Eugenia foetida

Eugenia foetida Pers.

Common Names: Spanish Stopper, Black Wattle, Stopper Bush (Eugenia foetida), Box leaf Stopper, Gurgeon Stopper

Family: Myrtaceae

Habit: Eugenia foetida grows as a large shrub to small tree up to 7 meters in height with a trunk to 30 cm in diameter.  The leaves are arranged oppositely, to 5 cm in length, obovate to oblanceolate, with a rounded or blunt leaf apex and an entire margin. The abaxial surface has small black dots. The leaves, when crushed, have a slightly unpleasant odor.

The complete, perfect, actinomorphic flowers are arranged in short terminal or axillary racemes. The calyx has 4 green unfused sepals.  The corolla has 4 white, unfused petals.  There are numerous white stamens.  The ovary is inferior with 2 locules and numerous seeds.  The fruit is a berry that turns orange-yellow to brownish-black at maturity.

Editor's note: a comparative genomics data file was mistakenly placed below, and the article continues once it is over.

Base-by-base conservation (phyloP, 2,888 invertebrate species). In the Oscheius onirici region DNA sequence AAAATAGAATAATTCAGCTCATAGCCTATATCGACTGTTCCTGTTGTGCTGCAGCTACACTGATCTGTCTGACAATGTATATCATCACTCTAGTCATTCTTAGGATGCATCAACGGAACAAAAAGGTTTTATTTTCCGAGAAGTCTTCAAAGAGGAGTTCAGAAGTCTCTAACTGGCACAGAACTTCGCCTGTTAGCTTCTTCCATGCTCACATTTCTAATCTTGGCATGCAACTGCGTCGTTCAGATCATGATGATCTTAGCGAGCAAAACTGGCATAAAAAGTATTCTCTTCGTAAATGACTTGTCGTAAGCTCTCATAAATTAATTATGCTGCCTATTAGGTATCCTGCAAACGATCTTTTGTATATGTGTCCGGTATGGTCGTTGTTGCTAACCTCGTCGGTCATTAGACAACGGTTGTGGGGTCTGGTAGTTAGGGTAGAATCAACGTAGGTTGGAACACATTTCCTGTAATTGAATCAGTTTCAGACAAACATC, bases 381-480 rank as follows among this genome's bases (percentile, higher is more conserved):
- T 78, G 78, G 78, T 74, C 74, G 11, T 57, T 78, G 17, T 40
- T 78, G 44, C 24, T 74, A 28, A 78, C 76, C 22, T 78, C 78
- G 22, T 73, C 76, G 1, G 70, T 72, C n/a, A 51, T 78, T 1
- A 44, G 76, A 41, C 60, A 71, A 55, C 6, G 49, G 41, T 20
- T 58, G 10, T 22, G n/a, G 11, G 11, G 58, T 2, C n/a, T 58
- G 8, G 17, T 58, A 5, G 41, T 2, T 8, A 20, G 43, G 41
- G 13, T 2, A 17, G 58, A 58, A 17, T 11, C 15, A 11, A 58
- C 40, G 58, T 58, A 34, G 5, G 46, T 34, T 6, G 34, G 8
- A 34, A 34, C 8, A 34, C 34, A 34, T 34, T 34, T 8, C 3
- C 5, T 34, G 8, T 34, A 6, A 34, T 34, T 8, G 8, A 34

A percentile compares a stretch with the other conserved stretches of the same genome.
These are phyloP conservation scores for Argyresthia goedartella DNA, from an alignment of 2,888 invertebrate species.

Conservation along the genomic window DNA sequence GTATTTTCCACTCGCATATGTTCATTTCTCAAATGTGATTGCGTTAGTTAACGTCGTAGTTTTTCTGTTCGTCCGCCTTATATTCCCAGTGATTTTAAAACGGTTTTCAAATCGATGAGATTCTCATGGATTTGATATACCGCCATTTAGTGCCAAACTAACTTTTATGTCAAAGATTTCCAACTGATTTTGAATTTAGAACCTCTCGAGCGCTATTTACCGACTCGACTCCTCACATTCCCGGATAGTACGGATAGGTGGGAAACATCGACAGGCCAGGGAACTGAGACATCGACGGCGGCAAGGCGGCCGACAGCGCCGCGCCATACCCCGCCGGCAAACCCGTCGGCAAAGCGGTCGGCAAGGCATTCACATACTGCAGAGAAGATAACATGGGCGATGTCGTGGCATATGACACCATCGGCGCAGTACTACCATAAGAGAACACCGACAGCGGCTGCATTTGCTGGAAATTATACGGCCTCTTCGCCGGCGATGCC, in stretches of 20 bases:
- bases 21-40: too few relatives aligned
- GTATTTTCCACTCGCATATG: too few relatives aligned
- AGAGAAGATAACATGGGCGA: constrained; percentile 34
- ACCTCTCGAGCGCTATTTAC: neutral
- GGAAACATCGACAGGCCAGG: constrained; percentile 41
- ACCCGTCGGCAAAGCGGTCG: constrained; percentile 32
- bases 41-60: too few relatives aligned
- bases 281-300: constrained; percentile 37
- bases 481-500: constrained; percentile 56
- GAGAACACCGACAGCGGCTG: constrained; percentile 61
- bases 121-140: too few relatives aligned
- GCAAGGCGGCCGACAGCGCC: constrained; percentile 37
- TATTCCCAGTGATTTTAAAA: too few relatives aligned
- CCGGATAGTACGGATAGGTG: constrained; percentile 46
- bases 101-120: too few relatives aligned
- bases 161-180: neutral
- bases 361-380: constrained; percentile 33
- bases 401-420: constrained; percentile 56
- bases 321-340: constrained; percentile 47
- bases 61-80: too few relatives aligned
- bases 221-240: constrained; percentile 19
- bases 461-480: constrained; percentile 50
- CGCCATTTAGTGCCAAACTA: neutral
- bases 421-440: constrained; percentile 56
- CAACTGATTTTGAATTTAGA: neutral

Habitat: Eugenia foetida grows in Dry Broadleaf Evergreen Formation – Forest/Shrublands (coppice and scrublands).

Distribution: Eugenia foetida occurs on all island groups in the Lucayan Archipelago, Florida and the Caribbean region as well as Mexico south through Central America.

Medicinal/Cultural/Economic usage: Eugenia foetida is not known to be used medicinally in the Lucayan Archipelago.

Eugenia foetida is part of the horticultural industry and is great for attracting birds.